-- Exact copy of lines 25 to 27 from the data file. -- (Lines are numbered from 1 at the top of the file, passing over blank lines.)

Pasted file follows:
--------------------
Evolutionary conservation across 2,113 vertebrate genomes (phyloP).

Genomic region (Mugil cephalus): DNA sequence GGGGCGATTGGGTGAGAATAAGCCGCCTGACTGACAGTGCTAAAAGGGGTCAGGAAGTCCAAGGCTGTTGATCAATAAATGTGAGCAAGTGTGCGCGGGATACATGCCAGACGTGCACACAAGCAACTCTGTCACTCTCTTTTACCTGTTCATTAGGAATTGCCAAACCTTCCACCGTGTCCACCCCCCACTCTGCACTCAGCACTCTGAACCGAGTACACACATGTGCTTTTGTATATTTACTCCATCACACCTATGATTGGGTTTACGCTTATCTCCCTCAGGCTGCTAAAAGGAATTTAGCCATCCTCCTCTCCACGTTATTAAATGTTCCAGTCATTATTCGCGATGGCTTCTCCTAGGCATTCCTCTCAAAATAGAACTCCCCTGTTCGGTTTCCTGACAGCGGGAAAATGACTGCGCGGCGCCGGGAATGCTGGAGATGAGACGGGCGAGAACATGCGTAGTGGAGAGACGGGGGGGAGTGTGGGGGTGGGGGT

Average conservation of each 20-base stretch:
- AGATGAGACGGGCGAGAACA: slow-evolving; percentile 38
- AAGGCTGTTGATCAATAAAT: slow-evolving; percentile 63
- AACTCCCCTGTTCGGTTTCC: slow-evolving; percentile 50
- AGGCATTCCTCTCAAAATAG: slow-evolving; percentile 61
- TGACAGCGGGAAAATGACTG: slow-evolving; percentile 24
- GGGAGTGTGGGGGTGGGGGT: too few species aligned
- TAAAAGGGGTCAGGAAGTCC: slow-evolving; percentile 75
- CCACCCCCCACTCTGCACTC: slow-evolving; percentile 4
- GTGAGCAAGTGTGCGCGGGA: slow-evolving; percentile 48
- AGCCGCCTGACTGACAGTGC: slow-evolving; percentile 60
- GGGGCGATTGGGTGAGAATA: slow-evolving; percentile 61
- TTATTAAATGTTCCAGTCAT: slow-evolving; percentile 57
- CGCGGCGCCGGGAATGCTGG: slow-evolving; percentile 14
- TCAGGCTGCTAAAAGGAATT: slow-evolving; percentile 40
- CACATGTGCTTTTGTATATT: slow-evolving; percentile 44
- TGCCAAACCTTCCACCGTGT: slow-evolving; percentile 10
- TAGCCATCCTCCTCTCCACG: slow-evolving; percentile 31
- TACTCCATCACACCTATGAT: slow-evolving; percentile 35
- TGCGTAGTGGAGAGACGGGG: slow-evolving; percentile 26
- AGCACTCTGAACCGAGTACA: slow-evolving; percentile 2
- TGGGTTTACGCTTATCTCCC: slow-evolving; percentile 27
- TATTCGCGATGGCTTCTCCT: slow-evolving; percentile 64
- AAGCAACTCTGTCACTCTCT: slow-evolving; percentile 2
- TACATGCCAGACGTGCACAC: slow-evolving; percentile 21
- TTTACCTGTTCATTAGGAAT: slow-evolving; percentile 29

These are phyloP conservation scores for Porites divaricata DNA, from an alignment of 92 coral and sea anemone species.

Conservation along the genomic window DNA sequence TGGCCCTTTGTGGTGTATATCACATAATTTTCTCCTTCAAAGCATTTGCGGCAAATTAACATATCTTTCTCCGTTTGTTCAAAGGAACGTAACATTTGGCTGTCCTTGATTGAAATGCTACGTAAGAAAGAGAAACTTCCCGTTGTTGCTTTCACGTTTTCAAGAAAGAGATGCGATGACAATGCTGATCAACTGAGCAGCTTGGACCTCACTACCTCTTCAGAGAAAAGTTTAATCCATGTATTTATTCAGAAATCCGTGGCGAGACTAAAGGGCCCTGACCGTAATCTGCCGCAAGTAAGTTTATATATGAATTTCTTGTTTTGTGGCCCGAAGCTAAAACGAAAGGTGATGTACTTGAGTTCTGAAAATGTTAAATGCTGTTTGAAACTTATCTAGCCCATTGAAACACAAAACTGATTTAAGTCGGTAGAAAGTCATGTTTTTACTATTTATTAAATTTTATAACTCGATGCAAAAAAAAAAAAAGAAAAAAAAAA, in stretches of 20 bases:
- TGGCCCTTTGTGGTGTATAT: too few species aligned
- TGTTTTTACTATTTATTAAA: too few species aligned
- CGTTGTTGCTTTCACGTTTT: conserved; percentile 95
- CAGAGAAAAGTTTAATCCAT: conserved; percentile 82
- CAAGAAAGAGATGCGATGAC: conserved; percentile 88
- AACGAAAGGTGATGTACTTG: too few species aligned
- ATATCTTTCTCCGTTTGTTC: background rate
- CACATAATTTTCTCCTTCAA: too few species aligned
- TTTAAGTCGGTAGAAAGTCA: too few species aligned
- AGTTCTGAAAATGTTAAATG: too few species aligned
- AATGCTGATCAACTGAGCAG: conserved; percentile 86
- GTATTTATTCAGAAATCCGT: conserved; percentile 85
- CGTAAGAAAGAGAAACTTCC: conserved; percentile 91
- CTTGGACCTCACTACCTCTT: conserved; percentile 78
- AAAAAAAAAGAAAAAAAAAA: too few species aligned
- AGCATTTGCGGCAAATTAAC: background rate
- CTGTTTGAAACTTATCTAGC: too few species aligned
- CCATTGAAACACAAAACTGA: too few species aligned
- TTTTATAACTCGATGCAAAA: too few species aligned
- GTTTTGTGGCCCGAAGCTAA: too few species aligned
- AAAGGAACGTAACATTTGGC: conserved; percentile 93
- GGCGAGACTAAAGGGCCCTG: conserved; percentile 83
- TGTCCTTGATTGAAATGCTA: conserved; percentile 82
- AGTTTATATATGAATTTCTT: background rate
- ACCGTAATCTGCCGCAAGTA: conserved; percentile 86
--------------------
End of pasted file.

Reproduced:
- TATTCGCGATGGCTTCTCCT: slow-evolving; percentile 64
- AAGCAACTCTGTCACTCTCT: slow-evolving; percentile 2
- TACATGCCAGACGTGCACAC: slow-evolving; percentile 21